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Logitech X-530 - AM radio frequency

  1. Oct 18, 2015 #1
    I have poorly made computer speakers - Logitech X-530. They sometimes pick up AM radio stations and pops up when lightning is turned off. What AM radio frequency is picked up by computer speakers? I am curious becaous some kinds of popping is picked up by computer speakers but it is not picked up by AM radio on frequency about 1600 kHz.
  2. jcsd
  3. Oct 18, 2015 #2


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    hi there konrado5
    welcome to PF :smile:

    radio signals being picked up by audio gear is a problem as old as the 2 of them have been around.
    commonly caused by close proximity to a radio/TV station transmitter and the signal is easily overloading and being received by the audio gear

    Either the cable between your computer and the speakers and or the cable between amplifier and speaker acting as an antenna
    The signal is brought into the amplifier where is rectified/demodulated by the diode junction within any one of the transistors of the amplifier
    then amplified and outputted to the speaker(s) along with the computer sound

    RF chokes ( a few turns of the speaker cable(s) or input cable wound around a ferrite core along with some small value ceramic capacitors across
    the speaker lines and input line will often help ( capacitor values of around 0.01 - 0.1 uF could be experimented with)

  4. Oct 19, 2015 #3
    Perhaps I written this post not clearly enough but my question is merely question caused by curiosity. What AM frequecy is picked up if speakers acting as an antenna?
  5. Oct 19, 2015 #4


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    you did and I answered :smile:

    since there is no specific tuned circuits in the cables/amplifier system, it will be prone to picking up the strongest signal there is nearby
    As I said, it may be a radio or a TV station .... It may even be a CB radio or a commercial VHF vehicle radio ... in say a taxi or a courier truck etc

    many years ago, when I lived in a different country, there was a PA system in a hall, I operated and looked after with several other colleagues
    We were regularly plagued with taxi cabs that would sit outside the building and use they radio to talk back to base and their audio would come
    blasting through the PA speakers. Those radios were on around 75 MHz and 10W transmit

    Other times I have seen gear from people that live within 5 - 10 km of a radio or TV broadcast transmitter and the RF signal can get into all sorts of electronics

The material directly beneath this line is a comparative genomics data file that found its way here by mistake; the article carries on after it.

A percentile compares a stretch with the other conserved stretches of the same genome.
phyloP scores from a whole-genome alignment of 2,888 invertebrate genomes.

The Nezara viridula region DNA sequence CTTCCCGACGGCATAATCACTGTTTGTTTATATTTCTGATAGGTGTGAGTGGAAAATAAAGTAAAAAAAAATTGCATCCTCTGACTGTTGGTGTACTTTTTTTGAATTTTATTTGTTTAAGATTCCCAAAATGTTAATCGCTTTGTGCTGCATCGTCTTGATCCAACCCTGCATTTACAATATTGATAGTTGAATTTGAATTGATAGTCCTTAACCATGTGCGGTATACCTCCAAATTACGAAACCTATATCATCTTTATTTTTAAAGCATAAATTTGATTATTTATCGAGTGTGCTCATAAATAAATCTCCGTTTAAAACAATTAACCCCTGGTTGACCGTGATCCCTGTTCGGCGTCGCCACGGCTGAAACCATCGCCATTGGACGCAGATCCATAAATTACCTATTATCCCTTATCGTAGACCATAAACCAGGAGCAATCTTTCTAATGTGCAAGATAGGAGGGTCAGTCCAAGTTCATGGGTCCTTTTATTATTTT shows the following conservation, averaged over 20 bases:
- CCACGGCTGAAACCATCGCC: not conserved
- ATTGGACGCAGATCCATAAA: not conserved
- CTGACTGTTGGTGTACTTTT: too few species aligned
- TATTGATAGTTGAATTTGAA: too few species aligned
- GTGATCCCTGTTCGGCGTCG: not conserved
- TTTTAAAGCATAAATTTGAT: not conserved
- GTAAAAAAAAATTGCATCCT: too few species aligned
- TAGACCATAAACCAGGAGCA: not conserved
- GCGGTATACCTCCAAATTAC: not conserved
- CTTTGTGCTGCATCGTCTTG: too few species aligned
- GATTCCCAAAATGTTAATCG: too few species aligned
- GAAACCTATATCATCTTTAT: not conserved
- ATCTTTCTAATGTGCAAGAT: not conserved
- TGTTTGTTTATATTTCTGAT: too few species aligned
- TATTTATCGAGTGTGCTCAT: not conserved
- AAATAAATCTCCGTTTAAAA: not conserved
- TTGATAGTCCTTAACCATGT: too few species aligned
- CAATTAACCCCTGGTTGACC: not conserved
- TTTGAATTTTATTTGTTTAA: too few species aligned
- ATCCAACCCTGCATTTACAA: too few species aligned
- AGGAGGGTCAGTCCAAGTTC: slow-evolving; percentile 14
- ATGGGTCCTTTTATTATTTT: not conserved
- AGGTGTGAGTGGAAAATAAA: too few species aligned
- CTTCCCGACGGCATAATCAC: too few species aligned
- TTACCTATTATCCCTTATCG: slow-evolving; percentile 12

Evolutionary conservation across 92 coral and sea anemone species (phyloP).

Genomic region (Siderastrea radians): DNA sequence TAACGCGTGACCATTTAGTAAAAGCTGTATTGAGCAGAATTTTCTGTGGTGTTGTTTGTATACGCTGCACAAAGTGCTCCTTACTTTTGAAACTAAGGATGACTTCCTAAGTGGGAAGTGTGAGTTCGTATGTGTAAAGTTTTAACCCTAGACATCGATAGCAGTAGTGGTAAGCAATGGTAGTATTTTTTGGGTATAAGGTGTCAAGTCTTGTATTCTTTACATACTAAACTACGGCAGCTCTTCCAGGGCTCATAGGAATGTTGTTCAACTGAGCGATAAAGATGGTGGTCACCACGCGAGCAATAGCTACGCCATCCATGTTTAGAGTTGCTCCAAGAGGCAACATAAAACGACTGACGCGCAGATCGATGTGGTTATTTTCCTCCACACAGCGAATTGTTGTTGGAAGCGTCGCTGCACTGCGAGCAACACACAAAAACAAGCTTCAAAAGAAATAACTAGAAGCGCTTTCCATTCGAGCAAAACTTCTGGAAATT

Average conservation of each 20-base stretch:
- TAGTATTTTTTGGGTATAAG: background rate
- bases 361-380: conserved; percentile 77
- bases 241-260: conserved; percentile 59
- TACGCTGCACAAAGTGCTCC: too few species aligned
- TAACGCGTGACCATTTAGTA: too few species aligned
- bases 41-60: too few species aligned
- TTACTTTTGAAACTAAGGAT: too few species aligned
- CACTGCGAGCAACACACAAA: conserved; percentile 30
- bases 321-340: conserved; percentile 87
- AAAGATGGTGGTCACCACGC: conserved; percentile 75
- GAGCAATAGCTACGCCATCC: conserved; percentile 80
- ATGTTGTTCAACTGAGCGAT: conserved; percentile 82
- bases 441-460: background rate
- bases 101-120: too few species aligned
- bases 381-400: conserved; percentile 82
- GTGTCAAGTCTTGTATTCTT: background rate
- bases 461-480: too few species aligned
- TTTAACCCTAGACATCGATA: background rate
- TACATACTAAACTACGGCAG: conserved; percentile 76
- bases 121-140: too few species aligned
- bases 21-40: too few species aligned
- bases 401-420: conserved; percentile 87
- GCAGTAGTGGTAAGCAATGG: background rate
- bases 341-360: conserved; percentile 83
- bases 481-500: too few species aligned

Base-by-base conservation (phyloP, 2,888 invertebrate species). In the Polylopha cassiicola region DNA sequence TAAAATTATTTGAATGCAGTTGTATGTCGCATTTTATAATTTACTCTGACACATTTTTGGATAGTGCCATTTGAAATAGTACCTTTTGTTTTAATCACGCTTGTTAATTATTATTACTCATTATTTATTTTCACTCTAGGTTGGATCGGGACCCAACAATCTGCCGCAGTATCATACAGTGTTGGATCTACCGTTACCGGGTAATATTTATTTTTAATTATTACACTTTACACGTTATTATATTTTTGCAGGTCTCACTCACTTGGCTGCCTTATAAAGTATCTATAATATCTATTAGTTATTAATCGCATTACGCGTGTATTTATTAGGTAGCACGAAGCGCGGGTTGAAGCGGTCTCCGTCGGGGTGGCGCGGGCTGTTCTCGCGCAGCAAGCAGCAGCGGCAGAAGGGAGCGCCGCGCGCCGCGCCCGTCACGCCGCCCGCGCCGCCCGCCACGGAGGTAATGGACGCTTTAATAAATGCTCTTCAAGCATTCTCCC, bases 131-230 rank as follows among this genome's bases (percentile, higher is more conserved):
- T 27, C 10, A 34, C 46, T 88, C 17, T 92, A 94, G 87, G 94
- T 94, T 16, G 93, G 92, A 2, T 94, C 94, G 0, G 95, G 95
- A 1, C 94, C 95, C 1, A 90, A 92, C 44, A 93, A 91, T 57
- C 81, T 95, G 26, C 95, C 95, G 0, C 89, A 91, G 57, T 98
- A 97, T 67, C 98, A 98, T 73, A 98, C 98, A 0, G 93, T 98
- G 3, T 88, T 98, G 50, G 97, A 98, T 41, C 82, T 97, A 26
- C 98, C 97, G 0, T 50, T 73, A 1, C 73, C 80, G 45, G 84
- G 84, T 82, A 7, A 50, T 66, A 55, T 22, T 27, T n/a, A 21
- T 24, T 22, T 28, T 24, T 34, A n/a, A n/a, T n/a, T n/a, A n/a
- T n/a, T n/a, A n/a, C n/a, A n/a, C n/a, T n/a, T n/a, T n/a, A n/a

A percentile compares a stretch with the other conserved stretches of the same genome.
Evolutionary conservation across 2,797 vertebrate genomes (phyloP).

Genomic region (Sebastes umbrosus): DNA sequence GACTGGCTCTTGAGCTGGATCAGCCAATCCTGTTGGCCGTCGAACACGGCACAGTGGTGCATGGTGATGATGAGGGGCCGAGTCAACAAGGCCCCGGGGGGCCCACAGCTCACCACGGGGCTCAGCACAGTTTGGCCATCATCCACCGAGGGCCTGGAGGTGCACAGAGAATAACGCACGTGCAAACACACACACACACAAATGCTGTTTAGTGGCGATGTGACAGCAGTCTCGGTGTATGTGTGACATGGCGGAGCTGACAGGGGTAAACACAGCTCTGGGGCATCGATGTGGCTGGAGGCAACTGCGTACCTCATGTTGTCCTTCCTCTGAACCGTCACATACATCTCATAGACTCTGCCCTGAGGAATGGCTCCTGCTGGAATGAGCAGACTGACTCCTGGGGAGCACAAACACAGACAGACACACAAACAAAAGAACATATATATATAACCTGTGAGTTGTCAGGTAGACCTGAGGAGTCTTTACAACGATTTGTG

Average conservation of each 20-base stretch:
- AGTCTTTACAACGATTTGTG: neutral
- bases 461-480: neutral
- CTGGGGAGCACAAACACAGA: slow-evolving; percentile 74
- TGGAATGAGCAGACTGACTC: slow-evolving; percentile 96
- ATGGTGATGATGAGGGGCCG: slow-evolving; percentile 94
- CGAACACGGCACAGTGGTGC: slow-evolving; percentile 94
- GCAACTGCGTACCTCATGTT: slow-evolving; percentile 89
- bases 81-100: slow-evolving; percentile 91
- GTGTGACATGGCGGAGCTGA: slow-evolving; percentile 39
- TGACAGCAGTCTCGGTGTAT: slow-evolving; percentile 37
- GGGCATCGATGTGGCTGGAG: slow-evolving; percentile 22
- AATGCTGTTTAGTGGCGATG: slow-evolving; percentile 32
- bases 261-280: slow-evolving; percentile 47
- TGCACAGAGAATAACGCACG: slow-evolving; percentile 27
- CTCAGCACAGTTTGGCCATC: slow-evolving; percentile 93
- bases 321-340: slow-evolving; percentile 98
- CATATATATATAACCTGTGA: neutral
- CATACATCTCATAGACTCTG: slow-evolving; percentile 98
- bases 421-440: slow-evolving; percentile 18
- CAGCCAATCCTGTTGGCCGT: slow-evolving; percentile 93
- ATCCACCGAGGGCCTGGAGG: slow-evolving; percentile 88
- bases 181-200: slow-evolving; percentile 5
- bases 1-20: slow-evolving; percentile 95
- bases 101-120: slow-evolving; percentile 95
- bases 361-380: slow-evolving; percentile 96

AM radio stations are typically around 10 kW transmit power and TV stations can be up around 100 kW. It can cause all sorts of weird problems

    maybe you have a station nearby ??

  6. Oct 21, 2015 #5


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    In addition to what davenn has described..
    I too have experienced this phenomenon. At college when I wired speakers to the kitchen, my source signal (stereo receiver/turntable/CD player) was located in a distant room. When i played jazz or classical music through my speakers, during in the quiet sections I could hear a radio station. The long length of speaker wire across the apartment was probably acting as an antenna and coupled the signal into my wires and ultimately to my speakers.

    To find out what radio frequency it was. I took an AM/FM receiver and tuned across both bands until I found the station. It turned out to be our local college AM station WBAA on 920kHz. This is an example of what davenn described, the signal coming from a nearby AM station. The WBAA broadcast studio is on campus and the transmitter, over the ouabache river in the neighboring town. A digitally tunable AM receiver will show you what frequency is being picked up. Alternatively, if you listen; every broadcast station will identify with their call letters at least once per hour. If they don't happen to mention the broadcast frequency, you can look up their call letters on the web and quickly find out the frequency.
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